Academic journal article Business Case Journal

It's a Bond ... It's Solar Energy ... It's a Rental Property ... or, All of the Above?

Academic journal article Business Case Journal

It's a Bond ... It's Solar Energy ... It's a Rental Property ... or, All of the Above?

Article excerpt


"The time bomb is ticking," referring to the fall in bond prices that will accompany rising interest rates, "The Risk of Ultralow Yields, January 28, 2013.

Mike Atherton looked at the latest rates for municipal bonds at year end 2012 and sighed. Interest rates had not been this low since the mid-1940s. Doomsayers had been predicting a bloodbath caused by rising interest rates in the bond market for years. They weren't right yet, but that didn't mean they'd never be right. Mike was a conservative investor--he valued the safety of principal, but not at the price of only earning a pittance on his assets. Mike was a private investor, retired and living in Florida, with impressive investment credentials. He retired from the position of Chief Investment Officer for Aberdeen Funds and still served as a director of T. Rowe Price. He had an undergraduate degree from the University of Maryland and a law degree from Georgetown University. After many years of successfully investing for others, he had his own substantial portfolio to manage. How could Mike maintain a diversified, conservative portfolio and at the same time make a decent return?

To answer the overarching question posed, Mike thought that real estate investing might be the answer. His nephew, Andy Barnes, lived in Tucson, Arizona, with his wife, Valerie, both graduates of the University of Arizona. Andy had started his own successful home remodeling business. As residents of the city for the past 20 years, they were both familiar with the city, its neighborhoods and its culture. Mike and Andy had formed a limited partnership, White Dove Real Estate LLC, to purchase rental properties in Tucson. Their rental properties included nine single family homes and one fourplex, an apartment building with four units. This real estate investment represented a small percentage of Mike's total portfolio, but if successful, he intended to increase this asset class in the future. With the addition of real estate to his portfolio, he next wanted to consider taking advantage of Tucson's sunny climate.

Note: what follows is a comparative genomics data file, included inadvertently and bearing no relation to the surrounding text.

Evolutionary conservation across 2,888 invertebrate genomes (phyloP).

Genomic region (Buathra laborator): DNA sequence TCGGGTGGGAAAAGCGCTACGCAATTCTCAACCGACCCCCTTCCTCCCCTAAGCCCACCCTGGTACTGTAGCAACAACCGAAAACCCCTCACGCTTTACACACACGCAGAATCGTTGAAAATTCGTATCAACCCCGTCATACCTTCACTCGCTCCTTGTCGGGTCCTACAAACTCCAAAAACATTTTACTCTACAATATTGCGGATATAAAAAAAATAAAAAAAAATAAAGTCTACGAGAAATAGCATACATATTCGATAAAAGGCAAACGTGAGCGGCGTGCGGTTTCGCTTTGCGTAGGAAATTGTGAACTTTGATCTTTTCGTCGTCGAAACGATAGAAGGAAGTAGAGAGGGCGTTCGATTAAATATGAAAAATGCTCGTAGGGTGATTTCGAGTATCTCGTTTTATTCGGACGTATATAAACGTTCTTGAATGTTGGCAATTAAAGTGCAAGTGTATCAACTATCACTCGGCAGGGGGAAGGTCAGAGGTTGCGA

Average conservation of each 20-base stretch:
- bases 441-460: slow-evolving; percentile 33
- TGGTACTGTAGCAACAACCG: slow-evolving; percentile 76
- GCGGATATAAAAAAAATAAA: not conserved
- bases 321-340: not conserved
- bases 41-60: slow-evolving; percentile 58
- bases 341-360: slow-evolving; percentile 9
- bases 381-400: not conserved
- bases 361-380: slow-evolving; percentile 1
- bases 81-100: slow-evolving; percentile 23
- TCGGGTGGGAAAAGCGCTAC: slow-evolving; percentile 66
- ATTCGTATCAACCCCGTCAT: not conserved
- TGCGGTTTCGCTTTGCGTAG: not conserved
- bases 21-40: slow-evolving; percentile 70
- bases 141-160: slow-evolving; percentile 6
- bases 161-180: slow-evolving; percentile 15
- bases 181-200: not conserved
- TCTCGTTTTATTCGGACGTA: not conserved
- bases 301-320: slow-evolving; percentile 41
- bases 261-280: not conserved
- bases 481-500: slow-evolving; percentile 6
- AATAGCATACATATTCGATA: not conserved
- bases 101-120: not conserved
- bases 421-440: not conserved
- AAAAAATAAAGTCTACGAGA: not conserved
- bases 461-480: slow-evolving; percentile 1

Mike also wanted to add a new wrinkle to their real estate business--solar power. Mike thought this was the right time and place for solar electric. First, Tucson was in a sunny, hot area of the country. In fact, Tucson averaged 286 sunny days per year, compared to an average of 205 days of sun nationwide. Second, both the local utility, Tucson Electric Power, and the federal government were encouraging the use of solar power through financial incentives.

Diversifying Portfolios

Mike had traditionally invested his fixed income portfolio in laddered certificates of deposit and corporate, municipal and treasury bonds. "Laddering" a portfolio referred to buying securities of differing maturities. For example, an investor could purchase one year, two year, three year, four year and five-year bonds. When the one-year bond came due, the proceeds would be used to purchase a new five-year bond. This allowed the investor to continue to hold a portfolio containing one, two, three, four and five-year bonds using the interest payments received as income. The investor was somewhat protected against adverse price changes if interest rates increased. While all bonds lost value when interest rates increased, the shorter the duration of the bond and the higher the coupon rate, the less of a price drop when interest rates rise. In addition to interest rate risk, bonds also had credit risk, the risk that the borrower would default. The lower the bond rating, the greater the risk of default. "Interest rates have been rising since July 2012, and I expect this trend to continue," Mike said. "I believe the interest rate rise will be slow but steady as the economy recovers from the 2008-9 recession and financial crisis. But, what if I'm wrong? What if there is a steep jump in interest rates? That would trigger a sell-off that would further depress bond prices. …

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